Next up.

Read this New Yorker article on the death of dedicated cameras by Tokyo-New York design guy Craig Mod last week, and found it insightful enough to buy “his” book…

…but when it arrived I discovered he only did the design, not any writing, d’oh.

Haven’t been motivated to read past the first awful page written by a woman who got groped on the train. She writes like she’s on Livejournal in 2001, and if that’s the “essay” they opened the book with, I can’t imagine how much more downhill it can get.

Such a ringing endorsement deserves it’s own Amazon link!

Buy Everything Ravaged, Everything Burned at Amazon

It’s a collection of short stories, you’ll actually be able to finish ‘em, unlike most books you buy and get ten pages into before the internet distracts you!

The Faithful Executioner, Joel F. Harrington, 2013.

In case you were thinking that ~you~ were having a bad day. (Non-fiction, this.)

Lust Never Sleeps
An academic’s sexual memoir puts the ire in desire

Once in a while a book appears that’s so bad you want it to be a satire. If you set out to produce a parody of postfeminist mumbo jumbo, adolescent narcissism, excruciating erotic overshares, pseudopoetry, pretentious academic jargon, and shopworn and unshocking “dirty talk,” you could not do better than Unmastered: A Book on Desire, Most Difficult to Tell.

Is it possible that Japanese and English are so far apart that translators are creating entirely new works?

One of the cherished myths of American history is that plucky Yankees won independence from Great Britain by picking off befuddled redcoats too dense to deviate from ritualistic parade-ground warfare. That is an exaggeration.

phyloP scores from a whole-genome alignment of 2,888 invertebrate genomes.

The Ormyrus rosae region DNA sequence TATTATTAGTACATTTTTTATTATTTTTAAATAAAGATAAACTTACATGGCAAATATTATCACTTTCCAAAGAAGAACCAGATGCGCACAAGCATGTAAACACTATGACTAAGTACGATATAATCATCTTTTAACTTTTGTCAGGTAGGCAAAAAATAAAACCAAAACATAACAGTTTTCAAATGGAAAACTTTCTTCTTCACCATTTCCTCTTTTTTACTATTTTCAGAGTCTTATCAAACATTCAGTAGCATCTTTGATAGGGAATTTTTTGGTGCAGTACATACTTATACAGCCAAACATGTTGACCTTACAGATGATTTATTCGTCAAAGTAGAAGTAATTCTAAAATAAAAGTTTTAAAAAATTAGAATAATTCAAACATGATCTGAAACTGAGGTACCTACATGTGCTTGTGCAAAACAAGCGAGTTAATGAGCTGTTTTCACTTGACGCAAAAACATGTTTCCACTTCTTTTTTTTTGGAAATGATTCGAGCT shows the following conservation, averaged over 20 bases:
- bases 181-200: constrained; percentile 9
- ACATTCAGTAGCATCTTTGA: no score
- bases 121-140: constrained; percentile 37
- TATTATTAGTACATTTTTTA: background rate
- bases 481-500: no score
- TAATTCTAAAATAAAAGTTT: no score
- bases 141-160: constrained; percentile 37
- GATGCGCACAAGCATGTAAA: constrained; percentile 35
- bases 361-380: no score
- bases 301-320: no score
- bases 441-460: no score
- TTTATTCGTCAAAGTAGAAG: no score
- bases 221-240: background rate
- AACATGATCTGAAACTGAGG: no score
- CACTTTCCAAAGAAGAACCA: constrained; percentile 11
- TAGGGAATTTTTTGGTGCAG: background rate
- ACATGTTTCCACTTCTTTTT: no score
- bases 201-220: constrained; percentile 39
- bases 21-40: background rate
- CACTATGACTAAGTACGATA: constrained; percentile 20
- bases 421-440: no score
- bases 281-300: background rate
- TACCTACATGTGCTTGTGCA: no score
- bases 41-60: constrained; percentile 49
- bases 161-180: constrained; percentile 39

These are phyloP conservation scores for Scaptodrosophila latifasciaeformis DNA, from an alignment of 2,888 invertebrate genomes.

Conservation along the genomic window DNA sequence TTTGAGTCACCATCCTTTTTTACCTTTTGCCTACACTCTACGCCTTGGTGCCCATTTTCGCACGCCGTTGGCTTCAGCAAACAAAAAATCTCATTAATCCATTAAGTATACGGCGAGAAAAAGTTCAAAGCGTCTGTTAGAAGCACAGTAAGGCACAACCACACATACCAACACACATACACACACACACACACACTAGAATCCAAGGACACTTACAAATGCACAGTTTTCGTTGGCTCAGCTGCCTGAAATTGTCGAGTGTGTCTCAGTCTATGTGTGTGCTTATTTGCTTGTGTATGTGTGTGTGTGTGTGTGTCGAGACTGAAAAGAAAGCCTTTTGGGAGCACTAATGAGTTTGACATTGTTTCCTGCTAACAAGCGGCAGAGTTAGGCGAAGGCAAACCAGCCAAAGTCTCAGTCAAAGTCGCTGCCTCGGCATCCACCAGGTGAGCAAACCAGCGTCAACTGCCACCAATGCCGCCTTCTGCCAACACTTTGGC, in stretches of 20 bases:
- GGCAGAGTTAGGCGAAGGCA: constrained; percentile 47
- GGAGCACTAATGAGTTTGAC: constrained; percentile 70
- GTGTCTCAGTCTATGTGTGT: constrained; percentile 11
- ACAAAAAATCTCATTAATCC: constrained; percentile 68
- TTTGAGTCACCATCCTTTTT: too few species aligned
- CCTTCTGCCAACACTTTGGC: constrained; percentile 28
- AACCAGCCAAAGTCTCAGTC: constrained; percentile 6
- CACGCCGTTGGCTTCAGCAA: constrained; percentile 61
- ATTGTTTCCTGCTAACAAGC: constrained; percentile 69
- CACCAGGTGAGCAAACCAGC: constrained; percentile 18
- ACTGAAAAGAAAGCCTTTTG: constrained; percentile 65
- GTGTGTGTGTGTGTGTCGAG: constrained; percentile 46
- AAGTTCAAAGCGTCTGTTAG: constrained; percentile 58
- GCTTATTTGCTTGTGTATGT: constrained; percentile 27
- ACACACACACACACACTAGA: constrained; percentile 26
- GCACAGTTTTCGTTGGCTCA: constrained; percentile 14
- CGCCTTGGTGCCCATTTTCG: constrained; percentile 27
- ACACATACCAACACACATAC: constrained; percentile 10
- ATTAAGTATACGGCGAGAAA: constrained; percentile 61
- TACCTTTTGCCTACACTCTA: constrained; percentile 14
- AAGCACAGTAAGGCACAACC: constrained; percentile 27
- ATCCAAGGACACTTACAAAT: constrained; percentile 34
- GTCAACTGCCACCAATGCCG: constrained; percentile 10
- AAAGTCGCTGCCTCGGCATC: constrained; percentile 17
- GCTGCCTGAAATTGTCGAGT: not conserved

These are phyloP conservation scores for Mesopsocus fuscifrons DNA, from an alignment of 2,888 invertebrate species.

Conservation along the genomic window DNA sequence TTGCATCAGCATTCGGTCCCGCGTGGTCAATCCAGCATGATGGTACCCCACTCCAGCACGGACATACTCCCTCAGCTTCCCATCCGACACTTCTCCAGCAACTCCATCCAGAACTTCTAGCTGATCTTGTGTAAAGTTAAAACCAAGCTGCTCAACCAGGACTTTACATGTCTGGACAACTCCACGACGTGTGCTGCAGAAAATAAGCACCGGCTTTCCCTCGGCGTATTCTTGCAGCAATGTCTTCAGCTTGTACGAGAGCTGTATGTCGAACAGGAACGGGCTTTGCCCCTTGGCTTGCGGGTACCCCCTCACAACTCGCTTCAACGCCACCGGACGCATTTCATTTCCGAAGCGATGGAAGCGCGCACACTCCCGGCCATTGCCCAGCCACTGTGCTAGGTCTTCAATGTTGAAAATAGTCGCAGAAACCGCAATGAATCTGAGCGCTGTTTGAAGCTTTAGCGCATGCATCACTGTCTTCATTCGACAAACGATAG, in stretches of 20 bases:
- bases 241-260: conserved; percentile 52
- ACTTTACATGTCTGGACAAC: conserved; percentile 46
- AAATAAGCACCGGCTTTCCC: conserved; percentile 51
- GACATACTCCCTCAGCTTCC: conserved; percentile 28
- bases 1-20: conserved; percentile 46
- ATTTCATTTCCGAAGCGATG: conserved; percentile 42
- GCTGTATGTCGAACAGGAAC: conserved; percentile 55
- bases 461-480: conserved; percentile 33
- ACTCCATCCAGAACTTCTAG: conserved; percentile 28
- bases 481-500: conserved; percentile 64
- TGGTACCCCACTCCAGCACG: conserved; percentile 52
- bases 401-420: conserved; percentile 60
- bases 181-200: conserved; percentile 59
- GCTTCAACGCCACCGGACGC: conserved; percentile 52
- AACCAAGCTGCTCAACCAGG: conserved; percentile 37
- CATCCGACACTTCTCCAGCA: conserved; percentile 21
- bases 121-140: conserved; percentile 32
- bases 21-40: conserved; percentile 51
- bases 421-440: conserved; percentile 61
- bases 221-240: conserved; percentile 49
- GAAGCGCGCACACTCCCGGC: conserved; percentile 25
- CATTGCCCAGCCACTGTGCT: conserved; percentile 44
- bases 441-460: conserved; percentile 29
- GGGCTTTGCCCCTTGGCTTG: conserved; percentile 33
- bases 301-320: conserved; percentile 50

By the time the Revolution broke out, in 1775, the British were well versed in irregular warfare and were countering it in Europe, the Caribbean, and North America. Redcoats certainly knew enough to break ranks and seek cover in battle when possible, rather than, in the words of one historian, “remaining inert and vulnerable to enemy fire.”

The spread of literacy and printed books allowed the American insurgents to appeal for popular support, thereby elevating the role of propaganda and psychological warfare. It is appropriate that the term “public opinion” first appeared in print in 1776, for the American rebels won independence in large part by appealing to the British electorate with documents such as Thomas Paine’s pamphlet Common Sense and the Declaration of Independence.

In fact, the outcome of the Revolution was really decided in 1782, when the British House of Commons voted by a narrow margin to discontinue offensive operations. The British could have kept fighting after that date; they could have raised fresh armies even after the defeat at Yorktown in 1781. But not after they had lost the support of parliament.

The pen is mightier than the sword! Huh!